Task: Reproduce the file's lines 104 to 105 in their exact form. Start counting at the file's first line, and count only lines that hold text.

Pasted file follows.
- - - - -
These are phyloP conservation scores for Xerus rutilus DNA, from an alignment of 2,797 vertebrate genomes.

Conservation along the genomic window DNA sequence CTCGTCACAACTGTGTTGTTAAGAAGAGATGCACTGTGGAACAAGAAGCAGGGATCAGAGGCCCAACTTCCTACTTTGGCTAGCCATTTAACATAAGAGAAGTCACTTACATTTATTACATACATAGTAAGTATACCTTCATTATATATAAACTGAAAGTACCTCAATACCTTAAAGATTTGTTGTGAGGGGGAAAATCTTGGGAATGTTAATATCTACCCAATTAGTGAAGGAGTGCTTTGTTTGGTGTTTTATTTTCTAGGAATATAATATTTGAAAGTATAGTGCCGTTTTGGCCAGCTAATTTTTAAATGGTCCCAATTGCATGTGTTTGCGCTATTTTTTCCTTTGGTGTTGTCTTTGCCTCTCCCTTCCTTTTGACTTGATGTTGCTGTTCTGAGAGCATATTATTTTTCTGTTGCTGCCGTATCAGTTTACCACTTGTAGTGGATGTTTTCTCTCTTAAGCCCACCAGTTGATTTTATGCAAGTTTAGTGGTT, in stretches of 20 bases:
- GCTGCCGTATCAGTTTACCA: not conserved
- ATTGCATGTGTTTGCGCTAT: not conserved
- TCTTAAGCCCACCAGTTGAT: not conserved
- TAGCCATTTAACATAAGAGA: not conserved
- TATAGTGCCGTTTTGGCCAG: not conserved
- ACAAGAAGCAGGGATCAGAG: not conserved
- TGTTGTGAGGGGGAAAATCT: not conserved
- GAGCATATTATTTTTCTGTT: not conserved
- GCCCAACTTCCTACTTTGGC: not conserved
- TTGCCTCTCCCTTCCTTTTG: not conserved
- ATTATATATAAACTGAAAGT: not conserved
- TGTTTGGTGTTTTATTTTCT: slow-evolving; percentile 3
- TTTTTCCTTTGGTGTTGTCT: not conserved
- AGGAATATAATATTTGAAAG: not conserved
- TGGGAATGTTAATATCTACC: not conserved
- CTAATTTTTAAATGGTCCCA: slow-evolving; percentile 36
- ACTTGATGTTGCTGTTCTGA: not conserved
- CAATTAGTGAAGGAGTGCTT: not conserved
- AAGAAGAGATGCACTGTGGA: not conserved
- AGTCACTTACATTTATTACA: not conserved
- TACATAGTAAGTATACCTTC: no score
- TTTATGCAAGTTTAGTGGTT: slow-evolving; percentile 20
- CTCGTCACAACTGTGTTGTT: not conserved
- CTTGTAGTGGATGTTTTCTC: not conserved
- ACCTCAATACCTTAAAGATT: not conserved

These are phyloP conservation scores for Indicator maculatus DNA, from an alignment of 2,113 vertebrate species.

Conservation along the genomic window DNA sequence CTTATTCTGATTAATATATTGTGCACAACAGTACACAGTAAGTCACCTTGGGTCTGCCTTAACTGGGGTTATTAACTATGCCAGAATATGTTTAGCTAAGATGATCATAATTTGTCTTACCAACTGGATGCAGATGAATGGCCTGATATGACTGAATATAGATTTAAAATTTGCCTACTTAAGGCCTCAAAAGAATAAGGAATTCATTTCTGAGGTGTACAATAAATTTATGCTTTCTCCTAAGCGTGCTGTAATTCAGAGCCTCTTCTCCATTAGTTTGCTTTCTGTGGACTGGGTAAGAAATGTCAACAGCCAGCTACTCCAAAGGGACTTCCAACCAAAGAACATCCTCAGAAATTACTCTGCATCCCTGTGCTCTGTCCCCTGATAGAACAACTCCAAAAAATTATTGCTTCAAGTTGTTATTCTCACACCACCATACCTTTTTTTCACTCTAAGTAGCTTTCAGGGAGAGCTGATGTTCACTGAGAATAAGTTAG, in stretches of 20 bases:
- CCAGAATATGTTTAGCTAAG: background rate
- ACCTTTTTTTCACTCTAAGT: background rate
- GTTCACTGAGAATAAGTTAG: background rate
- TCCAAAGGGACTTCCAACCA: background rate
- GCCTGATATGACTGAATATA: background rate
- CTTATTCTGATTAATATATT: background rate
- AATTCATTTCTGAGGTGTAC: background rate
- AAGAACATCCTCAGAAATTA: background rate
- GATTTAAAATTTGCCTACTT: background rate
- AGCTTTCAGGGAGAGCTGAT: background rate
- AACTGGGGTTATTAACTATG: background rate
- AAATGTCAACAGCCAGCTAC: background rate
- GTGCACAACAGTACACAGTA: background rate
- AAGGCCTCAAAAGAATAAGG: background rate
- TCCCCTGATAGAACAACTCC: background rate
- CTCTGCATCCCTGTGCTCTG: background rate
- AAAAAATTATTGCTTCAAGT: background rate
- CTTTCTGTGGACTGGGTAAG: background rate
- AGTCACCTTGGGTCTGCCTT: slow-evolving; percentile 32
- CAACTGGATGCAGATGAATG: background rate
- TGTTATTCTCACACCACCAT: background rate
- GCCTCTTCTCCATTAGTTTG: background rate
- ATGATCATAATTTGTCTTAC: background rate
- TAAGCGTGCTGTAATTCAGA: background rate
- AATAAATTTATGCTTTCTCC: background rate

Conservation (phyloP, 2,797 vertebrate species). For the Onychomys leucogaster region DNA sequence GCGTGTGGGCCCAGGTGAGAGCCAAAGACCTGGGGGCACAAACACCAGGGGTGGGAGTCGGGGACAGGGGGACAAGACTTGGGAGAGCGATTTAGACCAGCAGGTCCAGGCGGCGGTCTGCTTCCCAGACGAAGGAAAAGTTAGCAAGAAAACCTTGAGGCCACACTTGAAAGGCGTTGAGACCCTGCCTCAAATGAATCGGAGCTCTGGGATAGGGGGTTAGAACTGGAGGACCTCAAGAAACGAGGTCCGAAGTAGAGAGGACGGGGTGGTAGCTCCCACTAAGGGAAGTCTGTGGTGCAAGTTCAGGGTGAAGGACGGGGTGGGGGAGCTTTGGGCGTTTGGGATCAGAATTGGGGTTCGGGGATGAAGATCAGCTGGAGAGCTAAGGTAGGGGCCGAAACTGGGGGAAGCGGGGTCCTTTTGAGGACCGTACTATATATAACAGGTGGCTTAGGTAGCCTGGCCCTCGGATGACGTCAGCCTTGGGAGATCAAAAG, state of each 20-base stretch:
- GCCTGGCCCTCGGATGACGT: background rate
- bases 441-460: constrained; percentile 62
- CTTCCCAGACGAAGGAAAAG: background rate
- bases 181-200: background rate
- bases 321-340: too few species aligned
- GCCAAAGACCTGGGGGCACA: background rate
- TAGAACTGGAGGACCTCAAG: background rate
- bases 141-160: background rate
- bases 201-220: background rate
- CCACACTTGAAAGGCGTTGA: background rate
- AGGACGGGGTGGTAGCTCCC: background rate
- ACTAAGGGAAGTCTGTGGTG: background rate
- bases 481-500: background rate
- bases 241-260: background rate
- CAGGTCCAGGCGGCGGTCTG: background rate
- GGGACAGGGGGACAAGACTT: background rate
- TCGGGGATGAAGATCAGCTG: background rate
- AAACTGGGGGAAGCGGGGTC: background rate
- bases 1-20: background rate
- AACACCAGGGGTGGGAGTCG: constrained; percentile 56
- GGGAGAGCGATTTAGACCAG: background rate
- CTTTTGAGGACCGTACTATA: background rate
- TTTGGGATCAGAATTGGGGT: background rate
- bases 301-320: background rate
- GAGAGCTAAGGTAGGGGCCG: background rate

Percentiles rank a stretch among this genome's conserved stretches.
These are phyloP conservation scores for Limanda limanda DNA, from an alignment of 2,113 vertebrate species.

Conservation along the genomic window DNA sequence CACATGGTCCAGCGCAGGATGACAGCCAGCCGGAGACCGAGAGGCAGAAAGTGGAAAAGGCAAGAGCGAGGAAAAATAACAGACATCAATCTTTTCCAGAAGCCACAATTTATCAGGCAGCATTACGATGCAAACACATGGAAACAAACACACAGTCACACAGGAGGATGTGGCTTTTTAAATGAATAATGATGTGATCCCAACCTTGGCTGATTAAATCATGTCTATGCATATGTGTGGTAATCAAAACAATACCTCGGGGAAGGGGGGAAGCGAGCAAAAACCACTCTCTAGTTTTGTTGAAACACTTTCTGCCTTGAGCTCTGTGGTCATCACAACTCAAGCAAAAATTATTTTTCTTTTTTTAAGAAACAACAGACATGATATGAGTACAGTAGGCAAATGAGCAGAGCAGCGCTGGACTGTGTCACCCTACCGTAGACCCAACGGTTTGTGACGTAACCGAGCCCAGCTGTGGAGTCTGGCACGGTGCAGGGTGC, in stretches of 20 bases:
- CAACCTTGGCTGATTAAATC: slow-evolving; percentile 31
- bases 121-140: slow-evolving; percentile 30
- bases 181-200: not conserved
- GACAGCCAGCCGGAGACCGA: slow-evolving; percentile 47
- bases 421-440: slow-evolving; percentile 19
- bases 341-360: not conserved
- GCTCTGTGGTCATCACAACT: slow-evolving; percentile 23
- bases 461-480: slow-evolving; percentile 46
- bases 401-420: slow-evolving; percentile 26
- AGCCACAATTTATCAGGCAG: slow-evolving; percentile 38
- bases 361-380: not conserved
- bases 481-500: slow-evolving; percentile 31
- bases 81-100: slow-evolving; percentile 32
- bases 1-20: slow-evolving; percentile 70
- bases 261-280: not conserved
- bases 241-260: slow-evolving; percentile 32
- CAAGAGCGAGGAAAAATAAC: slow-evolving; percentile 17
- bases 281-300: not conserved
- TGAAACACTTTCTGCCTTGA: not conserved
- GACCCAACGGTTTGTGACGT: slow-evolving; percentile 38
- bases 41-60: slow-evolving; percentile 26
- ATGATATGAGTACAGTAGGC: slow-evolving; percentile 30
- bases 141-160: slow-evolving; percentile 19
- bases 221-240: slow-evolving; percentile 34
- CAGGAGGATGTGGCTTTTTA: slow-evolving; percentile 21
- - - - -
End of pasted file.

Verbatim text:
- bases 41-60: slow-evolving; percentile 26
- ATGATATGAGTACAGTAGGC: slow-evolving; percentile 30